On direct examination, Mr. Wozniak testified about two phone calls allegedly from Biondo, which threatened him and arranged a meeting for the payoff. Defendants claim that there was no sufficient foundation for the introduction of the evidence. A telephone conversation is admissible provided that the identity of the speaker is satisfactorily established. New York Life Ins. Co. v. Silverstein, 53 F.2d 986 (8th Cir. 1931). In determining whether a sufficient foundation has been established, the trial judge should consider whether the proof is such that the jury, acting as reasonable men, could find its authorship as claimed. United States v. Alper, 449 F.2d 1223 (3rd Cir. 1971), cert. denied, 405 U.S. 988, 92 S.Ct. 1248, 31 L. Ed.2d 453 (1972). Wozniak testified that he had two earlier conversations with Biondo and he stated at least twice that he could recognize Biondo's voice and that Biondo had a manner of speaking "so different from anybody else's in the world that I ever heard, and for that reason I would swear by my testimony that it was his (Biondo's) voice." Furthermore, identity may be proved by circumstantial evidence, Cwach v. United States, 212 F.2d 520 (8th Cir. 1954). Biondo's May 20th presence at the meeting place and at the time arranged by the caller would certainly constitute circumstantial evidence as to the identity of the caller. Despite Wozniak's admission that he had a hearing defect and that one of the phone calls was long distance, the evidence in this case clearly authorized the trial court's submitting this issue to the jury.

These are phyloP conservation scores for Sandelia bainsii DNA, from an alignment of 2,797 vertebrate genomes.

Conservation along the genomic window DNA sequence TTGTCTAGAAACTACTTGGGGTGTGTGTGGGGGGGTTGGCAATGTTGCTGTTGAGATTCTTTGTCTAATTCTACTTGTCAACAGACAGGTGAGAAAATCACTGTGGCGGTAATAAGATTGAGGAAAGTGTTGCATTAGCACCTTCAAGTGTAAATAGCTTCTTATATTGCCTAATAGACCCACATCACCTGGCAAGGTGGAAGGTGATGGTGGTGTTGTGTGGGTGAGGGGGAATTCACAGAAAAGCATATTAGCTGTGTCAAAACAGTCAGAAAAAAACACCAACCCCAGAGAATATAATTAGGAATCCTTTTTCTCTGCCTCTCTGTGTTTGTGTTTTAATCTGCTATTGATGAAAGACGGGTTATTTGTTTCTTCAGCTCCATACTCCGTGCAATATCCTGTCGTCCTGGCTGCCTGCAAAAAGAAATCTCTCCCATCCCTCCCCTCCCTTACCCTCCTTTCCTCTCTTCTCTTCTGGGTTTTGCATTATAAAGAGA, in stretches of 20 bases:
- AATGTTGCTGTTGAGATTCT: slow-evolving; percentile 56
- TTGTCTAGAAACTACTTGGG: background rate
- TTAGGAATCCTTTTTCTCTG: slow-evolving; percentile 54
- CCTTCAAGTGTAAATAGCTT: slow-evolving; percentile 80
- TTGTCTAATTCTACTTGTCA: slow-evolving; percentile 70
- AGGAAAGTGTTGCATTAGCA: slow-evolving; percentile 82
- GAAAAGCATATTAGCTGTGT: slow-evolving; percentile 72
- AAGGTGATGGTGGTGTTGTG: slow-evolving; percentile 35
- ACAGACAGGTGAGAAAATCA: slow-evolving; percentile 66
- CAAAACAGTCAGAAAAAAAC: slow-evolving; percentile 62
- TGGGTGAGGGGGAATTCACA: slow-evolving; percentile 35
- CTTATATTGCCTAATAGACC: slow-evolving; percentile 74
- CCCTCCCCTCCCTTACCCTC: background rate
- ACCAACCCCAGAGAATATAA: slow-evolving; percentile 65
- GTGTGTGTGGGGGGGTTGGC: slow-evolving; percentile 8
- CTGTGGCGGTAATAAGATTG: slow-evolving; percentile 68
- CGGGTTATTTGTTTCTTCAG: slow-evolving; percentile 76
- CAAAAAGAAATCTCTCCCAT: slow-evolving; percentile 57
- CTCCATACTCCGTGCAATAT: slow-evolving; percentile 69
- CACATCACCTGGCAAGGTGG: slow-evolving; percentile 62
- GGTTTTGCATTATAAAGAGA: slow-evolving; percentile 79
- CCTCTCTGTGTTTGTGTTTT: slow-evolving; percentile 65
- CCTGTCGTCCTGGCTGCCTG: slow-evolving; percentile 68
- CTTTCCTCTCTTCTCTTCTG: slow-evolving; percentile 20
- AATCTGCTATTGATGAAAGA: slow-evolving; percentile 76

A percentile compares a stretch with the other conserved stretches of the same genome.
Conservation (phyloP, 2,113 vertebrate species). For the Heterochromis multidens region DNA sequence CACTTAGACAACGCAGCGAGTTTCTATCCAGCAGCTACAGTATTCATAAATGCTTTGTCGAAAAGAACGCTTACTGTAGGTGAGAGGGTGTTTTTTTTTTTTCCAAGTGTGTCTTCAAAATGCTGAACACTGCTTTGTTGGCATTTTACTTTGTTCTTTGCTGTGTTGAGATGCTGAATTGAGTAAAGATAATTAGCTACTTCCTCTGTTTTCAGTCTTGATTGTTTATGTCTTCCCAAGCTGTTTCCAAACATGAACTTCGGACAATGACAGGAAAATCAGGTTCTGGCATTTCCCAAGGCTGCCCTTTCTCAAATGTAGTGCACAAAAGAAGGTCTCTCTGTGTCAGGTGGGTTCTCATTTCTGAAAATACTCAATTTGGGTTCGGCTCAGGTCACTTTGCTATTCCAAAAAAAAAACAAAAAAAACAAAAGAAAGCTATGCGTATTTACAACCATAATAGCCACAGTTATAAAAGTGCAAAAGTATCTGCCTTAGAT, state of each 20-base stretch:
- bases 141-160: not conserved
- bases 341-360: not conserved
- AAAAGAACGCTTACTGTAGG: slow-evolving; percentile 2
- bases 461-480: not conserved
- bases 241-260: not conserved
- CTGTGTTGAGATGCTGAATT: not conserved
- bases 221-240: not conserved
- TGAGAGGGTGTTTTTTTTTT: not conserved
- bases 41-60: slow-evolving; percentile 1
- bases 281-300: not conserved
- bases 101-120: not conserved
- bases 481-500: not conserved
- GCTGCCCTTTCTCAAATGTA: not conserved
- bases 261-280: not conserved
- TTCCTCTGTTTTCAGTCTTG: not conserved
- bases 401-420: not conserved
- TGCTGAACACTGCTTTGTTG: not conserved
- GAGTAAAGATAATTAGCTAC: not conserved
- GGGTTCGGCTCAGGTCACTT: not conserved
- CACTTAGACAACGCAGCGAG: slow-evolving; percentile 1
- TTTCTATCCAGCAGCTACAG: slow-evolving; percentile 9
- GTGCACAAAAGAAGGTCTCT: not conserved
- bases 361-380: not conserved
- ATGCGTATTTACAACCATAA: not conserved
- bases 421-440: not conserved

7) Appellants also contend that the court erred in refusing to declare a mistrial when the prosecuting attorney commented in closing argument on failure of the appellants to testify. We disagree and find there was no prejudicial error resulting to the appellants in the court's denying their motion for mistrial. The prosecuting attorney in his closing statement argued as follows:
"Now, let's go to May 25th, which is four days after Orlando and Biondo were arrested. The FBI has an interview with Joe Boy Scalise. Now, Joe Boy was very quick to say that he left the conversation with Willie Orlando and Joe Wozniak on May 18th and went shopping. This is four days after they were arrested for extortion. Very quick to inject that. Now, unless he were involved in the extortionate scheme why would he try to disassociate himself with a conversation that occurred on May 18th?
"Now, it's up to you folks to determine whether Mr. Wozniak, his testimony from that witness stand, is the truth. He's the only participant in that May 18th meeting that's testified here. Now, you wonder why . . ."